News article published on: 11th May 2019
The Cycling and Walking Investment Strategy (CWIS) is the latest government incentive to show their commitment to road safety for pedestrians and cyclists. It’s another acronym which may have people bemoaning the need for more strategies but CWIS could genuinely be something to get excited about. CWIS was legislated in February and is part of the Infrastructure Act 2015. What we need to know really is whether it is going to make a difference and whether it is something we really should be getting excited about.
What is CWIS and why does it matter?
CWIS has been designed to put cycling and walking on a more even footing with major roads projects. It has been enacted to ensure the Government is required to make steps favourably for the infrastructure of walking and cycling. It should make both modes of transport more favourable and should also ensure the government lays out the line for investment and the future of cycling and walking across the UK.
CWIS is also potentially a fantastic vehicle for moving forward on the recommendations that the annual spend on cycling should be at least £10 per head annually, moving up to £20 as cycle use increases predicted due to the investment.
Building a Better Transport System
The Infrastructure Act 2015 is designed to give Britain a better, safer transport system and the obligation to produce a CWIS means it has been officially recognised how important protecting and promoting pedestrians and cyclists is. It is also the first time cycling has been recognised as something which requires national investment on par with the commitment to high speed rail and major roads.
The inclusion of the CWIC is recognition that cycling and walking need as much attention as rail and roads and whilst no numbers have been shared on how much capital will actually be committed to it, this is something we’ll know when the next government comes into power and puts their Budget into place.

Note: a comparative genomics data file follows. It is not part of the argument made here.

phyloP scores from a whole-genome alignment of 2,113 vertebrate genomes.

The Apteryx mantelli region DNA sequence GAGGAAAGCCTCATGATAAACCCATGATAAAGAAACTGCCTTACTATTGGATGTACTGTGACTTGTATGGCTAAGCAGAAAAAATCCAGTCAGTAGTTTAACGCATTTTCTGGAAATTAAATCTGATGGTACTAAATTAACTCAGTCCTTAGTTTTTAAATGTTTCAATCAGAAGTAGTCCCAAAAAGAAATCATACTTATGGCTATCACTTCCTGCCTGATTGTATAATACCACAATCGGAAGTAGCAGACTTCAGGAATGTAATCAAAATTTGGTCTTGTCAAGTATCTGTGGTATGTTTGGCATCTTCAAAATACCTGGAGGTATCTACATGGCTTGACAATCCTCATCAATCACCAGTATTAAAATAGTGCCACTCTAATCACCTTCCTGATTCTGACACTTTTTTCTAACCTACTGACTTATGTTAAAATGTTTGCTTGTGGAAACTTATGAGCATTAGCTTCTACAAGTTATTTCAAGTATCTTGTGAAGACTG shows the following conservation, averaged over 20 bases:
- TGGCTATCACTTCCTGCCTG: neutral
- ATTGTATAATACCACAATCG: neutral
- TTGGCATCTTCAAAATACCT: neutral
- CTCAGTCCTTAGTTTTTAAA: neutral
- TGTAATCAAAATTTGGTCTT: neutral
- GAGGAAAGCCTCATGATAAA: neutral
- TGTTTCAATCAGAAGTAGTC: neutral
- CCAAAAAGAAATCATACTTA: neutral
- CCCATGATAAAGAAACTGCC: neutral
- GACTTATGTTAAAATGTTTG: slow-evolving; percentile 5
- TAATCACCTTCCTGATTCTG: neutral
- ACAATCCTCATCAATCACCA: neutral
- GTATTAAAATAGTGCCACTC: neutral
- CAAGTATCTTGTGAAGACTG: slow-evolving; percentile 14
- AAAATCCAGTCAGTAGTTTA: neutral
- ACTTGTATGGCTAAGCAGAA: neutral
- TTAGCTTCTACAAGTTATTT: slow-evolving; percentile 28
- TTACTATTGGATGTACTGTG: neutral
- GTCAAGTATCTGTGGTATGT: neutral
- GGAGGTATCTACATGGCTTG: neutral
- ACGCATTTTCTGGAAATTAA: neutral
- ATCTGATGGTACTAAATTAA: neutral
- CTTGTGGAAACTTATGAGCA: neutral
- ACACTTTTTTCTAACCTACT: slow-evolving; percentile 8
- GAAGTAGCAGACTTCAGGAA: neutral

Whilst CWIC has been universally applauded there have also been a couple of concerns when it comes to the quality and standards of the infrastructure that will be built. Leading lobbying bodies such as Sustrans are looking to press forward with cycle-friendly design standards taking inspiration from those in Europe, particularly in countries like the Netherlands.
In 2013 109 cyclists were killed on roads across the UK and over 19,000 cyclists were injured. At Osbornes Cycling Injuries we represent cyclists who have been injured in a road traffic collision and witness first-hand how injuries can have a life changing effect on people’s lives. Whilst it is still very early days the Cycling and Walking Investment Strategy means that the next government simply has to make commitments financially on both these modes of transport and this should hopefully mean that more people will be getting on their bikes with confidence in the systems in place to support their travel without the fear of being seriously injured in a collision.